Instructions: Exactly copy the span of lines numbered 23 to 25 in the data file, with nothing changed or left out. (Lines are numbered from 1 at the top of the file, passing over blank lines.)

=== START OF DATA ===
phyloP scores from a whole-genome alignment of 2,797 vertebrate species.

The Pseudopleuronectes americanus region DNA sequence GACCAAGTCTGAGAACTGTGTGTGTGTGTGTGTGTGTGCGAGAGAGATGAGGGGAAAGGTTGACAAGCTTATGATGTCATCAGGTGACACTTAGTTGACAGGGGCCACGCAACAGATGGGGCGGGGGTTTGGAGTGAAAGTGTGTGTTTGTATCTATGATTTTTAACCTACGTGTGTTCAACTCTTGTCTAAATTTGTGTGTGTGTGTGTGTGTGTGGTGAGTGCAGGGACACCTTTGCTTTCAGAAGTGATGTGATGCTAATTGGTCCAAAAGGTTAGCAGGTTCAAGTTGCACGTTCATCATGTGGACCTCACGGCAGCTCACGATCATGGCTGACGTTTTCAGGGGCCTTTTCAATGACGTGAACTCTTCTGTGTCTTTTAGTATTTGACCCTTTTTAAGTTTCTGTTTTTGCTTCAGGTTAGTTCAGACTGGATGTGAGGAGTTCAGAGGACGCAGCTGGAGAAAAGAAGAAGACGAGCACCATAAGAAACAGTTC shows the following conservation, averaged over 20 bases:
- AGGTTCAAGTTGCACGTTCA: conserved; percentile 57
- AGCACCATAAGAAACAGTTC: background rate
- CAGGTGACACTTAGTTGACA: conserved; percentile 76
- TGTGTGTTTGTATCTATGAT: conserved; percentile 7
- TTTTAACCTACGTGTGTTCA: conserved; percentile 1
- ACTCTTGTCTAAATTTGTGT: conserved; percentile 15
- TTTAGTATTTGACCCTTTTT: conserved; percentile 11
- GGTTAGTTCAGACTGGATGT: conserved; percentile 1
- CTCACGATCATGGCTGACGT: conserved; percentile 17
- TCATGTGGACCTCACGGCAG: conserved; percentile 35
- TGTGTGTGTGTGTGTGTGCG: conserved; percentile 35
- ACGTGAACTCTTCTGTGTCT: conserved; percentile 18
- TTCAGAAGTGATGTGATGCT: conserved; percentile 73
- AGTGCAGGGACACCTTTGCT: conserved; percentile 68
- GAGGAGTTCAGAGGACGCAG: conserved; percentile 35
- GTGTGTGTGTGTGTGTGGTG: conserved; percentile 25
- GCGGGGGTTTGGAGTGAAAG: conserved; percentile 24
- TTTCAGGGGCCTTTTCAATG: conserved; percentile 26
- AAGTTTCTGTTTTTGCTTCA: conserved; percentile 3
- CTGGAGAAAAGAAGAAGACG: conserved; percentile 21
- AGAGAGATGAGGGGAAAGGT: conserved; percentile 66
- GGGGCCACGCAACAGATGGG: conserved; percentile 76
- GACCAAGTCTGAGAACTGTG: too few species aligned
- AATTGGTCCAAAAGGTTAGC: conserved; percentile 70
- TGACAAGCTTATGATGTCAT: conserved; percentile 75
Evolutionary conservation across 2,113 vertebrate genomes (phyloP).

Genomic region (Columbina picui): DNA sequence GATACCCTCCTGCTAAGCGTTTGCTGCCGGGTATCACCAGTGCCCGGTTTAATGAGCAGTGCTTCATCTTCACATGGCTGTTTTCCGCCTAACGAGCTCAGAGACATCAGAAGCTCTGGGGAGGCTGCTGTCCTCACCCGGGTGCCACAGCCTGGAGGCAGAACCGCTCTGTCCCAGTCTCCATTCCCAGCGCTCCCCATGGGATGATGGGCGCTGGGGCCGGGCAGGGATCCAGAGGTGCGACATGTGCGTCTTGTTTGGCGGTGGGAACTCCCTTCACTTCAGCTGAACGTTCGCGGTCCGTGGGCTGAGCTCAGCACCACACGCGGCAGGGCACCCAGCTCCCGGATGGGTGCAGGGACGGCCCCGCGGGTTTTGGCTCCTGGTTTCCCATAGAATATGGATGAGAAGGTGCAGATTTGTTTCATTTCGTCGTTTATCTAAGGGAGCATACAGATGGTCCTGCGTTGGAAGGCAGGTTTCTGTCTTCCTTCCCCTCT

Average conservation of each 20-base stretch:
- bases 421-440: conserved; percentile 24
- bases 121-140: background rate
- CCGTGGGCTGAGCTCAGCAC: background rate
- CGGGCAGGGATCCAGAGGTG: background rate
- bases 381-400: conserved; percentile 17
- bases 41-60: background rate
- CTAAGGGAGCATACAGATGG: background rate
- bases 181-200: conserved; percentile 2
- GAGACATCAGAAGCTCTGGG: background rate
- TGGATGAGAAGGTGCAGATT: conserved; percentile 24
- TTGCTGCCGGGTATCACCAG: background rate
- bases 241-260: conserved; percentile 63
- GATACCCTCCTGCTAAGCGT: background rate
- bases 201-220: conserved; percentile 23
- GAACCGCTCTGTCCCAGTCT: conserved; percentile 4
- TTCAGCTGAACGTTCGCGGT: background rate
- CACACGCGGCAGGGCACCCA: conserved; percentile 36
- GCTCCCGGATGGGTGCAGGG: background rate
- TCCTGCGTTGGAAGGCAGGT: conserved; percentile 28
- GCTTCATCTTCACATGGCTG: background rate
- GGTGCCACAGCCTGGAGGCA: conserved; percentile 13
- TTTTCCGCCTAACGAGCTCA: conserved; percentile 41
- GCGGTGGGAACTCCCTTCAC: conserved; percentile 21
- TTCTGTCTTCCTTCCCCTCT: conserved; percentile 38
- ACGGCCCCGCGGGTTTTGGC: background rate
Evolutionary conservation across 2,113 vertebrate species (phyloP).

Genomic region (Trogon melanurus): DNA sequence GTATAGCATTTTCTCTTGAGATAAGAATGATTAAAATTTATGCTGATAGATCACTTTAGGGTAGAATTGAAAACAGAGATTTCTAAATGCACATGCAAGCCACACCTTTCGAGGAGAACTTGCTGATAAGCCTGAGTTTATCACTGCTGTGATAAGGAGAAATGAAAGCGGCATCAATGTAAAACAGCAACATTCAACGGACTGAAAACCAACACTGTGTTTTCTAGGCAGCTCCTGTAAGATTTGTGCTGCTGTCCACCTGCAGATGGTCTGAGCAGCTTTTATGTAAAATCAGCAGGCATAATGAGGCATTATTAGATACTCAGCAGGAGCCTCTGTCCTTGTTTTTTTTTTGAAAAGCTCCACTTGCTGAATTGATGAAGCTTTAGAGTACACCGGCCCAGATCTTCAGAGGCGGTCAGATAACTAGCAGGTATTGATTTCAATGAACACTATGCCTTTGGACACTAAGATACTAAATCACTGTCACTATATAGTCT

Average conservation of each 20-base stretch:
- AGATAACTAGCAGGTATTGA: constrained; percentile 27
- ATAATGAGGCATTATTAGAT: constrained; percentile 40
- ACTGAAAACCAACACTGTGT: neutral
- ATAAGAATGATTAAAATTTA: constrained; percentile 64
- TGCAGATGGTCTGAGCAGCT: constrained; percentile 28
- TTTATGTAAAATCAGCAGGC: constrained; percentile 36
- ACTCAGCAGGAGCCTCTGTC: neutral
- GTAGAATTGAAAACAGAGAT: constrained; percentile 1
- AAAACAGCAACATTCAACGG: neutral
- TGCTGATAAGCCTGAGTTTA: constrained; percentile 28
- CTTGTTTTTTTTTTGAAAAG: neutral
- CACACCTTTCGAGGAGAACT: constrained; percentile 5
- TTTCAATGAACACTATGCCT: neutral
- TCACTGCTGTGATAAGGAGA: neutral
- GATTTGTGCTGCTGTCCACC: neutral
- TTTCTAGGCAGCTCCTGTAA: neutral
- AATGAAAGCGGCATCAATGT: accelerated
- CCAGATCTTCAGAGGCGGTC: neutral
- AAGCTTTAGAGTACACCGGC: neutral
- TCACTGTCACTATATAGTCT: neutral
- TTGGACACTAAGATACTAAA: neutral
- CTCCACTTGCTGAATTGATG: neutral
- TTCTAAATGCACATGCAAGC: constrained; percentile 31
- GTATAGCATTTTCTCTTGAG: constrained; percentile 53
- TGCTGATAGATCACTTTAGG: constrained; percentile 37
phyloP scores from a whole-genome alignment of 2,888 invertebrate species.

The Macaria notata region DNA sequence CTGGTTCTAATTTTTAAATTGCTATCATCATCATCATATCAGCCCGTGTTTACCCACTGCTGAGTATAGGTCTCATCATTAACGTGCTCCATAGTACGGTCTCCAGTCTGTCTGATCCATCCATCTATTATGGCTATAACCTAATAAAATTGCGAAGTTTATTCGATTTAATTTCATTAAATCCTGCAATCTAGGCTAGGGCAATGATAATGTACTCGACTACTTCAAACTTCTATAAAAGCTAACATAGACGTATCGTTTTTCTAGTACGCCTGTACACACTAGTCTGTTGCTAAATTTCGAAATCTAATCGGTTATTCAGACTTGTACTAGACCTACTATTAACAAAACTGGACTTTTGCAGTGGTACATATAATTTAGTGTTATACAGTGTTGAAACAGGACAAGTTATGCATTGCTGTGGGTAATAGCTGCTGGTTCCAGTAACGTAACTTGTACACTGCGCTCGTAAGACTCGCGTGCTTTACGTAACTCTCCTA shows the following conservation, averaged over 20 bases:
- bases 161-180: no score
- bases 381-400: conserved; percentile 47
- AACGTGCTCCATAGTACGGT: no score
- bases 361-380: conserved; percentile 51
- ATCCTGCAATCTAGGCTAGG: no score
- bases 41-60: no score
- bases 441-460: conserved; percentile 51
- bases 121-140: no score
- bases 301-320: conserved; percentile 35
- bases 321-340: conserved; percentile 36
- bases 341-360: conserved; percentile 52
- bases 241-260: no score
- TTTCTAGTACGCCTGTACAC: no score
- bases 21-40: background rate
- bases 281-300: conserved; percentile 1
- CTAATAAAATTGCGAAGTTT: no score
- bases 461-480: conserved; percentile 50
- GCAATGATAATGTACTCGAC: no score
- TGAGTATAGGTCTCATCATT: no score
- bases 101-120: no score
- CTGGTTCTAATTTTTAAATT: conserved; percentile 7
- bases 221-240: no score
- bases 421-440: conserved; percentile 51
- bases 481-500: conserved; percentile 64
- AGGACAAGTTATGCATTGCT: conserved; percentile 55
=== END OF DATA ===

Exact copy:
- AGAGAGATGAGGGGAAAGGT: conserved; percentile 66
- GGGGCCACGCAACAGATGGG: conserved; percentile 76
- GACCAAGTCTGAGAACTGTG: too few species aligned